I had a reader ask me recently, after watching the show, Flying Wild Alaska, how I manage to adapt to the extreme changes in our long days vs our short days. It can be a challenge to get used to vast differences between the summer and winter months. During the Summer months, we can experience up to 24 hours of daylight in the most northern parts of the state. In my area, we usually get at most, 4-5 hours of daylight during the darkest months in the winter. With summers being so short, we try to go out as a family to soak up as much sun and fresh air as possible. Since my family is naturally outdoorsy anyways, we take any opportunity to go hiking, fishing, camping, and take advantage of all that Alaska has to offer whenever we can.
Since all my children have been born and raised in Alaska, I’ve never found it to really affect their sleeping patterns. I think they’ve grown accustomed to the daylight changes and since only two of them (as babies) have ever been outside of the state, they don’t really know anything different. They do have a tendency to be more energetic during these time periods and I notice that I am able to stay up at night much later than the winter months. These long days makes it ideal for doing some late night fishing and full day of sight seeing since you can hardly call even the few hours of night dark. It’s more like the twilight hours as you could even go hiking in the mountains all night long with great visibility and in my opinion, is the best time to visit the state.
The winter months can be tough as the lack of sunshine can often lead to vitamin D deficiency in many Alaskans. With a maximum of 4-5 hours of daylight each day, SAD (Seasonal Affective Disorder) often occurs and many can feel depressed during the short days with freezing temperatures. It’s no wonder that we feel cabin fever and I’ve found the best way to combat it is to take a good source of liquid vitamin D and to stay as busy as we can with activities indoors and out. Some people even use those light boxes or go to tanning booths for therapy. There are some that also have extreme cases that they go on medication and it’s one of the factors that contributes to a high suicide rate in our state.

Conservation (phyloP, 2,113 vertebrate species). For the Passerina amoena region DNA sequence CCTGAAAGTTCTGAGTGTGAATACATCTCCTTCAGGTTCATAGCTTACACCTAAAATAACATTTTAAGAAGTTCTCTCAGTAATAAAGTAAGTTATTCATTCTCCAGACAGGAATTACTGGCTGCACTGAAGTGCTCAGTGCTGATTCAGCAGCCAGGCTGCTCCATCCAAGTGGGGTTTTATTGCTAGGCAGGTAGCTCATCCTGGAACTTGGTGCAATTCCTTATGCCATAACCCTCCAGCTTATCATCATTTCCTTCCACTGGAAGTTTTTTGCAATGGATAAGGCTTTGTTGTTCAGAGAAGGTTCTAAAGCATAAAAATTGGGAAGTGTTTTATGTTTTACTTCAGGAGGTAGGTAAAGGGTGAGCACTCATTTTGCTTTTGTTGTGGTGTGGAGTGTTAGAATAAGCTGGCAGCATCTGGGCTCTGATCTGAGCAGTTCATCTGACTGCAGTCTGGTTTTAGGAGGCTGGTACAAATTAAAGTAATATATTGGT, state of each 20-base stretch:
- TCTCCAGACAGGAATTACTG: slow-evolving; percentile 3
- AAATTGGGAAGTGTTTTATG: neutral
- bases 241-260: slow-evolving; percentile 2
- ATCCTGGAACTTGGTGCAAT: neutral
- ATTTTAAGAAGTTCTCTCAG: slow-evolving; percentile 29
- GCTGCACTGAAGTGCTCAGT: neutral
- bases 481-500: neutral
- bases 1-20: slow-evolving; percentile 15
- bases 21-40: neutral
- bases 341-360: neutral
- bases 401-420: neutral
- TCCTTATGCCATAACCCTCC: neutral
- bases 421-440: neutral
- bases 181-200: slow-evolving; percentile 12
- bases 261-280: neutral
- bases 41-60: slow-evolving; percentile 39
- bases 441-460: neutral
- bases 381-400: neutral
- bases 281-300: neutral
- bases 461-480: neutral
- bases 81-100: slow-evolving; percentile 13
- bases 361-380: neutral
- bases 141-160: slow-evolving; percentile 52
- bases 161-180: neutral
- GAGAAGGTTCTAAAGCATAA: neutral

I have not been immune to SAD either as I myself have experienced the effects lack of sunshine can have on a person. When I was pregnant with Patience, I had the blues so bad that there were times I could hardly manage to get myself out of bed. Even when I’d get a full night of sleep, I’d wake up in the morning feeling as if I had not slept at all. My energy level was at an all time low and I had no motivation to do anything. During a midwife appointment, I found that my vitamin D levels were at an alarming low level for being pregnant and learned that this could also affect my baby. Optimal, healthy levels are around the 100 point range and mine were only at 20 I ended up taking vitamin D since then and after a couple weeks, was feeling back to my old self. It’s amazing how something as simple as that can help prevent SAD and depression!
While the startling daylight difference in the summer and winter months isn’t easy for any Alaskan, getting out and keeping busy are some key elements to adjusting to the season changes. Summer abounds with activity all across the state, but winter also has its fair share of activities. During the long winter months, you can catch a glimpse of the Aurora Borealis (northern lights) and participate or view sports like the Iditarod races, Iron Dog competition, ice fishing, snow machining, skiing, and snowboarding to name a few. There’s never a shortage of things to do in getting the most out of living in Alaska and beating SAD!